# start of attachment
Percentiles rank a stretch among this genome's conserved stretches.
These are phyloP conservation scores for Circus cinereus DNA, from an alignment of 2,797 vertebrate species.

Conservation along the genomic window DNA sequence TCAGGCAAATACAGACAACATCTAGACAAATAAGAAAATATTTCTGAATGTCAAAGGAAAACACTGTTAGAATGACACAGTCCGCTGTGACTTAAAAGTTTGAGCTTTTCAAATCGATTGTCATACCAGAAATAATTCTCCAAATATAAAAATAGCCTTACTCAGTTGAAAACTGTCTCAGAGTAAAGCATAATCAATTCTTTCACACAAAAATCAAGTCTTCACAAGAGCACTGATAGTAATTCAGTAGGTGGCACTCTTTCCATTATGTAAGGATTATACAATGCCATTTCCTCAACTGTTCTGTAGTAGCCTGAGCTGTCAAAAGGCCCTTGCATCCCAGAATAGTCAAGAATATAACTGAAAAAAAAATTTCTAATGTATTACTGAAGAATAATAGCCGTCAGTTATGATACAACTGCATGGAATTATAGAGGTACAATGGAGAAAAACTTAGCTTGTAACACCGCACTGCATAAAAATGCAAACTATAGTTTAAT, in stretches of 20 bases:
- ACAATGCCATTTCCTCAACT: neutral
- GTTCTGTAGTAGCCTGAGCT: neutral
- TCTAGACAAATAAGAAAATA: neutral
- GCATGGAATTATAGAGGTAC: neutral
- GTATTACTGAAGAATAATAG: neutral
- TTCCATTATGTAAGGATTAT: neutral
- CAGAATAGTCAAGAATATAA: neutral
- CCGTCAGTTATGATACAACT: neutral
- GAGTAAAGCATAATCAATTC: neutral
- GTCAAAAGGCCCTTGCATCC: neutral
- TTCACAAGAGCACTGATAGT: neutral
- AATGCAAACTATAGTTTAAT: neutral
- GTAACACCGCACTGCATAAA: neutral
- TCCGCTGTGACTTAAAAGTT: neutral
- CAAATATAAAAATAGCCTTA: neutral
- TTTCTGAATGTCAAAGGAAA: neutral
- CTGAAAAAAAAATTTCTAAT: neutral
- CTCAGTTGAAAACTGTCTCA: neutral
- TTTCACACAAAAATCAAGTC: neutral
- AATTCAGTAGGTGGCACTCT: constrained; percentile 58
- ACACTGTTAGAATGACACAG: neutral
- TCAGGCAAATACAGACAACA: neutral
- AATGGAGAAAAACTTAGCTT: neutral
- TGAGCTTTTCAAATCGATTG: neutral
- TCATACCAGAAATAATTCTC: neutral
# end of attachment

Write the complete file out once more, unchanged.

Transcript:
Percentiles rank a stretch among this genome's conserved stretches.
These are phyloP conservation scores for Circus cinereus DNA, from an alignment of 2,797 vertebrate species.

Conservation along the genomic window DNA sequence TCAGGCAAATACAGACAACATCTAGACAAATAAGAAAATATTTCTGAATGTCAAAGGAAAACACTGTTAGAATGACACAGTCCGCTGTGACTTAAAAGTTTGAGCTTTTCAAATCGATTGTCATACCAGAAATAATTCTCCAAATATAAAAATAGCCTTACTCAGTTGAAAACTGTCTCAGAGTAAAGCATAATCAATTCTTTCACACAAAAATCAAGTCTTCACAAGAGCACTGATAGTAATTCAGTAGGTGGCACTCTTTCCATTATGTAAGGATTATACAATGCCATTTCCTCAACTGTTCTGTAGTAGCCTGAGCTGTCAAAAGGCCCTTGCATCCCAGAATAGTCAAGAATATAACTGAAAAAAAAATTTCTAATGTATTACTGAAGAATAATAGCCGTCAGTTATGATACAACTGCATGGAATTATAGAGGTACAATGGAGAAAAACTTAGCTTGTAACACCGCACTGCATAAAAATGCAAACTATAGTTTAAT, in stretches of 20 bases:
- ACAATGCCATTTCCTCAACT: neutral
- GTTCTGTAGTAGCCTGAGCT: neutral
- TCTAGACAAATAAGAAAATA: neutral
- GCATGGAATTATAGAGGTAC: neutral
- GTATTACTGAAGAATAATAG: neutral
- TTCCATTATGTAAGGATTAT: neutral
- CAGAATAGTCAAGAATATAA: neutral
- CCGTCAGTTATGATACAACT: neutral
- GAGTAAAGCATAATCAATTC: neutral
- GTCAAAAGGCCCTTGCATCC: neutral
- TTCACAAGAGCACTGATAGT: neutral
- AATGCAAACTATAGTTTAAT: neutral
- GTAACACCGCACTGCATAAA: neutral
- TCCGCTGTGACTTAAAAGTT: neutral
- CAAATATAAAAATAGCCTTA: neutral
- TTTCTGAATGTCAAAGGAAA: neutral
- CTGAAAAAAAAATTTCTAAT: neutral
- CTCAGTTGAAAACTGTCTCA: neutral
- TTTCACACAAAAATCAAGTC: neutral
- AATTCAGTAGGTGGCACTCT: constrained; percentile 58
- ACACTGTTAGAATGACACAG: neutral
- TCAGGCAAATACAGACAACA: neutral
- AATGGAGAAAAACTTAGCTT: neutral
- TGAGCTTTTCAAATCGATTG: neutral
- TCATACCAGAAATAATTCTC: neutral